Matthews Mmopi, a recent Harvard graduate from South Africa, and David Obert, a second-year Harvard Medical School (HMS) student, have been selected as Rhodes Scholars, and will join the University’s four U.S. Rhodes winners at the University of Oxford next fall.A member of the Class of 2011, Mmopi was selected as one of 10 winners from the Southern Africa region, which includes Botswana, Lesotho, Malawi, Namibia, and Swaziland. At Oxford, Mmopi plans to pursue a master’s in philosophy in development studies. Obert, a native of Edmonton, Alberta, and a graduate of McGill University in Montreal, is one of three representatives from the prairie region of Canada. He was nominated for the Rhodes by Harvard Medical School.“The Rhodes Scholarship, to me, represents an unrivaled opportunity to further my capacity to champion political consciousness and freedom in the world,” Mmopi said. “I would like to examine the role of gender in shaping the political, economic, and social opportunities available to individuals in order to evaluate how African societies can close gender gaps in economic and political participation and access to education and health.”While at Harvard, Mmopi completed an internship at the Harvard College Women’s Center, an experience that helped spur his interest in gender issues in Africa. He also volunteered at Harvard’s Office of Sexual Assault Prevention and Response, served as programing coordinator for the Harvard Black Students Association, and served as a senior counselor in the Summer Urban Program at the Phillips Brooks House Association.In addition, Mmopi served as director of enterprise for the Harvard Africa Business and Investment Club, as student co-chair on the Ann Radcliffe Trust/Women’s Center Community Fund Advisory Board, and as president of the Kuumba Singers of Harvard College. “I believe my studies in economics and African studies coupled with my internship at the Harvard College Women’s Center helped to shape my intended course of study at Oxford. Through these experiences, I examined gender, political, and socioeconomic factors as causes and solutions to Africa’s development problems.”David Obert at the Kibale Health and Conservation Centre in Kibale, Uganda. Obert has been named a Rhodes Scholar. Photo courtesy of David ObertObert to pursue double master’s degreeAs a teen, two concussions from hockey and ski racing left David Obert struggling to concentrate, unable to stay awake in class, and in peril of being unable to finish high school. Now the HMS second-year student has been named a 2012 Rhodes Scholar, one of 83 men and women from 14 countries and regions around the world to win the prestigious award.Created in 1902 by the will of British philanthropist Cecil Rhodes, the scholarships cover all costs for two or three years of study at Oxford. Winners are selected on the basis of high academic achievement, personal integrity, leadership potential and physical vigor, among other attributes.At Oxford, Obert plans to pursue a double master’s degree in public policy and global health science.Obert spent the summer working on a joint Harvard/NATO study examining how foreign militaries contribute to health sector stabilization in fragile states. Specifically, he focused on a case study examining the military response to the 2010 Haitian earthquake as it related to human health. He worked with Vanessa Kerry, instructor in medicine at Harvard-affiliated Massachusetts General Hospital and director of the Global Public Policy and Social Change Program in the Department of Global Health and Social Medicine at HMS, and Margaret Bourdeaux, a core faculty member of Brigham and Women’s Hospital’s Division of Global Health Equity.Obert says he has always had an interest in how the world works on a macro scale — seeing the geopolitical landscape and watching how large organizations and governments interact.“I could see myself having a career a little bit like my supervisors from the summer,” he said. “I’d love to have the clinical side and patient contact — which brought me to medicine in the first place — but also be able to make an impact on another level, helping shape how big organizations work and how large scale responses to health needs are rolled out.”— Jake Miller/Harvard Medical School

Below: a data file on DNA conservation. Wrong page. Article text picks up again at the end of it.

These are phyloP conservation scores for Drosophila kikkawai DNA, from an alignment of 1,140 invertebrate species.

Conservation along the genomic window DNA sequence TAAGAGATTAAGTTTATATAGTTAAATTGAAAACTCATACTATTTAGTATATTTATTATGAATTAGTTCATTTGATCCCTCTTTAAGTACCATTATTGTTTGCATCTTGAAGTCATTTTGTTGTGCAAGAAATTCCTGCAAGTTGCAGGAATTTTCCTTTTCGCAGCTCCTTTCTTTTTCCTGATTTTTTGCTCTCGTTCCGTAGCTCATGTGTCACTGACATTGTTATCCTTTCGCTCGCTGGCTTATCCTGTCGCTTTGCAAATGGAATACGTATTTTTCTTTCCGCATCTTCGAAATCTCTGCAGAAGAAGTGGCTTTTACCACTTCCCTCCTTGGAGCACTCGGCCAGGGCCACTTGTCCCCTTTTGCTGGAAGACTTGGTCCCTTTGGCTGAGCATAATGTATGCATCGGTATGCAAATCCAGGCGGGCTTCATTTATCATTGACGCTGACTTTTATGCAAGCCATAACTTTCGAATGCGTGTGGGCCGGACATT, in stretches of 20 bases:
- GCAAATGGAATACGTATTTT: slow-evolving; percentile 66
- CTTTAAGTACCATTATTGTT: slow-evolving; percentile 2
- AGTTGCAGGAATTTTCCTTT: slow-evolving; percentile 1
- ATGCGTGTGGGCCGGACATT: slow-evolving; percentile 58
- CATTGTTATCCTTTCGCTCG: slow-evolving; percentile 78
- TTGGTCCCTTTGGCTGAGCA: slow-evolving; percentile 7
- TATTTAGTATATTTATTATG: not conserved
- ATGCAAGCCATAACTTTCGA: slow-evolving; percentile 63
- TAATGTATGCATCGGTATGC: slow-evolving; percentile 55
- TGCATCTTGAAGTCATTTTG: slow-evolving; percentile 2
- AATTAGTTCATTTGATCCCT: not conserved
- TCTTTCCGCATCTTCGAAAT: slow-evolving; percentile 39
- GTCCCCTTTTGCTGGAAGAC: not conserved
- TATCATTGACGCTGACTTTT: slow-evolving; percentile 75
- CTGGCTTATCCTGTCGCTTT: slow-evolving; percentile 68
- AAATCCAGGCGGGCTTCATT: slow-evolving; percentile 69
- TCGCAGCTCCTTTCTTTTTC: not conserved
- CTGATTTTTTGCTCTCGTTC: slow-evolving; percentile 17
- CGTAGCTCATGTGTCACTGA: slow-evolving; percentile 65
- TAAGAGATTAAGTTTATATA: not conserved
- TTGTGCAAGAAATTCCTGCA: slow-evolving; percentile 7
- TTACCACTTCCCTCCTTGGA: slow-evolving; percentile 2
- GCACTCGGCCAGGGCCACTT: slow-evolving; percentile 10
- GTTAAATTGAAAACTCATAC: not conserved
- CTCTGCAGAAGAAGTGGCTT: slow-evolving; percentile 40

This year, the University of Georgia College of Agricultural and Environmental Sciences and CAES Alumni Association recognized bankers, farmers and Cooperative Extension leaders as part of its annual awards program.“From the farm and field to the board and exam rooms, our alumni are leaders in a variety of areas,” said Elliott Marsh, president of the CAES Alumni Association. “These awards not only allow us to recognize the accomplishments of our fellow alumni, but also the ways in which CAES has contributed to our collective success.”The alumni association recognized its 2016 award winners at the annual CAES Alumni Awards Banquet on Nov. 11 in Athens, Georgia.UGA soybean pioneer John Woodruff, of Tifton, Georgia, and former Georgia Rep. Richard Royal, of Camilla, Georgia, were inducted into the Georgia Agricultural Hall of Fame. To find out more about these new inductees, visit tinyurl.com/GaAgHallofFame2016.This year, the alumni association awarded four Alumni Awards of Excellence. These awards recognize CAES alumni who have achieved excellence in their chosen fields or in their communities. This year’s winners include:Beverly Sparks, former CAES associate dean for ExtensionSparks, who graduated from UGA with her undergraduate degree in horticulture in 1978, went on to receive her master’s degree in entomology from UGA and her doctorate in entomology from Louisiana State University. After a long career in UGA Extension, Sparks was named associate dean for Extension within CAES in 2007. She was the first woman to lead UGA Extension, and she served as director of Extension until 2014. Her leadership is credited with helping Extension weather the financial turmoil that accompanied the Great Recession.D. Wayne Akins Jr., chief retail banking officer of Synovus BankAkins comes from a long line of CAES graduates. His grandfather graduated from the college in 1960. His mother served as a 4-H Extension agent for 30 years. Akins credits Josef Broder, currently the associate dean for academic affairs, for helping him find his career path.From 1998 to 2009, Akins served as the CEO and president of Sea Island Bank in Statesboro, Georgia. During his time there, Akins directed the strategic growth, profitability and market shares of the organization. He led nine executives and more than 140 personnel.When Sea Island Bank was consolidated into Synovus Bank, he assumed a leadership position and now serves as chief retail banking officer for the company, which operates 280 branch offices in five southeastern states.Charles Hubert Bronson Jr., former Florida commissioner of agriculture and consumer servicesBronson received a bachelor’s degree in animal science and agricultural education in 1972. Over the course of his career, he taught agricultural science at Gainesville High School, worked as a agricultural supply salesman and was elected to the Florida State Senate representing Brevard and Osceola counties.In addition to serving on several authorities and advisory committees across the state, Bronson served as state senator from 1994 to 2001, when he was named commissioner of agriculture and consumer services by Gov. Jeb Bush. He was subsequently reelected to two more terms, serving in the post until he retired in 2011.Lowry Weyman Hunt, Jr., sixth-generation Morgan County, Georgia, farmerHunt was the first in his family to seek a college degree in agriculture.He graduated from CAES in 1980 with a bachelor’s degree in agriculture. During his time at UGA, he majored in animal science and minored in agronomy. Hunt knew that knowledge in these areas would help him run the family business, Godfrey’s Warehouse, and the family farm, Innisfail Farm.Innisfail, a 2,200-acre timber and cattle farm, has been in Hunt’s family for six generations. Hunt took over operations in 1972. The alumni association also honored three young alumni through its CAES Young Alumni Achievement Awards. These awards recognize CAES alumni under 35 who have achieved excellence in their chosen fields or in their communities. The 2016 award winners include:Allison Perkins, UGA Extension 4-H and Youth Development agent in Bartow CountyPerkins graduated from CAES in 2005. She majored in animal science, then went on to get her master’s degree in agricultural leadership.In her current position, Perkins is responsible for implementing educational programs for 4-H youth within Bartow County, Georgia. She carries out equine programs for youth.Cliff Riner, coordinator of the Vidalia Onion and Vegetable Research Center and Vidalia onion area Extension agentRiner received his bachelor’s degree in agricultural education from CAES in 2006 and is currently pursuing his master’s degree in agricultural and environmental education.Riner started his career as the Agriculture and Natural Resources Extension agent in Tattnall County, Georgia, and was promoted to his current position as coordinator of the Vidalia Onion and Vegetable Research Center and the Vidalia onion area UGA Extension agent in 2013.Luke Lanier, assistant vice president of Metter BankLanier graduated from CAES in 2007 with a bachelor’s degree in agricultural economics.After graduation, Lanier accepted a job at Durden Banking Company and moved back to his family farm in Candler County, Georgia. Lanier spent the past eight years helping local farmers by coordinating agricultural lending.For more information about the ways that alumni of the UGA College of Agricultural and Environmental Sciences have shaped the world visit alumni.caes.uga.edu.